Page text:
Is "Lord of the Flies" a dystopian novel?

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robertwilliam eNotes educator| Certified Educator

I don't think so, no. A utopia is a society in which everyone is happy, everything goes wonderfully, everything is fair - a dream world! A dystopia is the opposite: a society with awful conditions, usually ruled over by a strict regime, where everyone is miserable. And I don't think that "Lord of the Flies" is either a dystopia or a utopia.

Firstly, it's important to point out that, when talking about "Lord of the Flies" as a society, it's a sort of society, within a society. The boys crash to the island because their plane is shot down, the parachutist is shot out of the sky in his plane, and, at the end, they are rescued by a naval officer. A war is raging outside. We don't know the details of it - and certainly not enough to call it a dystopia - but the novel is set against a background of war.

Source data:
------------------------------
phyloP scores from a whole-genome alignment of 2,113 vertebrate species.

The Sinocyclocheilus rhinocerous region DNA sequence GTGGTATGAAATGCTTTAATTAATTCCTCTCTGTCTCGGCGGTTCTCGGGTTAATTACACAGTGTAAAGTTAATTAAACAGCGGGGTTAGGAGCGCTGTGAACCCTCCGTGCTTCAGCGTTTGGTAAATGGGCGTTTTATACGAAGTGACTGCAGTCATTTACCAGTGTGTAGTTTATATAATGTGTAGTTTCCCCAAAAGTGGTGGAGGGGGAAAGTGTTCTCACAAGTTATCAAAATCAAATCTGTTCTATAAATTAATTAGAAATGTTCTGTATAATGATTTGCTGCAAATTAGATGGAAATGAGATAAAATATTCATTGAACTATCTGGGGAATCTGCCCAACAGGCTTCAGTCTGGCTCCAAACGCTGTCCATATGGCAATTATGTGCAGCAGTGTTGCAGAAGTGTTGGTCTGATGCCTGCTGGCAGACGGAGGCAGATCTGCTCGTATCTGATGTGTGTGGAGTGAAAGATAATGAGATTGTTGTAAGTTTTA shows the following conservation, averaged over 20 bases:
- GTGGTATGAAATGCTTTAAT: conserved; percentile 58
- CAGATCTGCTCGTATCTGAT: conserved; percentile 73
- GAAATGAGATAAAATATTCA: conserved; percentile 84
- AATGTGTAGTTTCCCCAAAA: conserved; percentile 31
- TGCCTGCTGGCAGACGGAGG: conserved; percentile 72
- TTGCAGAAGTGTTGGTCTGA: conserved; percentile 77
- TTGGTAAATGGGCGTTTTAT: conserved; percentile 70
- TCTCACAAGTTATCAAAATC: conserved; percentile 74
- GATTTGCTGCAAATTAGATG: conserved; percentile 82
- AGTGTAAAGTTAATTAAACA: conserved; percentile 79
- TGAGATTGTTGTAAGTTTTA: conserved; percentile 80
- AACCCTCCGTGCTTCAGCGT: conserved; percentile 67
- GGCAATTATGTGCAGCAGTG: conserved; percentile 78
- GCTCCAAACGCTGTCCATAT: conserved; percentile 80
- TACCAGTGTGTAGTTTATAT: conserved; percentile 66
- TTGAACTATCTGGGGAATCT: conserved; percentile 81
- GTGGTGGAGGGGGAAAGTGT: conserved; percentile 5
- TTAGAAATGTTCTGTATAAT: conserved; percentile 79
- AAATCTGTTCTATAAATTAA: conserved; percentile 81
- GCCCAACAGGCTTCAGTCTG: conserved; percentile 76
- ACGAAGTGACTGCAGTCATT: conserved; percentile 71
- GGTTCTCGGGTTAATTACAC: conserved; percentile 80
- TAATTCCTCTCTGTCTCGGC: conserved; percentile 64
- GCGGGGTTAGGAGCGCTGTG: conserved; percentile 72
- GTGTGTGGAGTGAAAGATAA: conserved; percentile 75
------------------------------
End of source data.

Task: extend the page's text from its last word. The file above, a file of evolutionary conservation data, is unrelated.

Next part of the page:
Then there's the society on the island that the boys create. Ralph's equal society, though flawed, aims towards being a utopia with rescue as its main focus. Once Jack takes control, the boys' society veers toward utopia: Jack a tyrant, ruling unilaterally over the boys, and violence administered when Jack is disobeyed. Those last few chapters are as close to dystopia as the novel gets. But it's not a term I'd use to describe it - call it a "tyranny" if you like, or a sort of "sub-fascist regime".

sakshamgarg94 | Student


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Lord of the Flies

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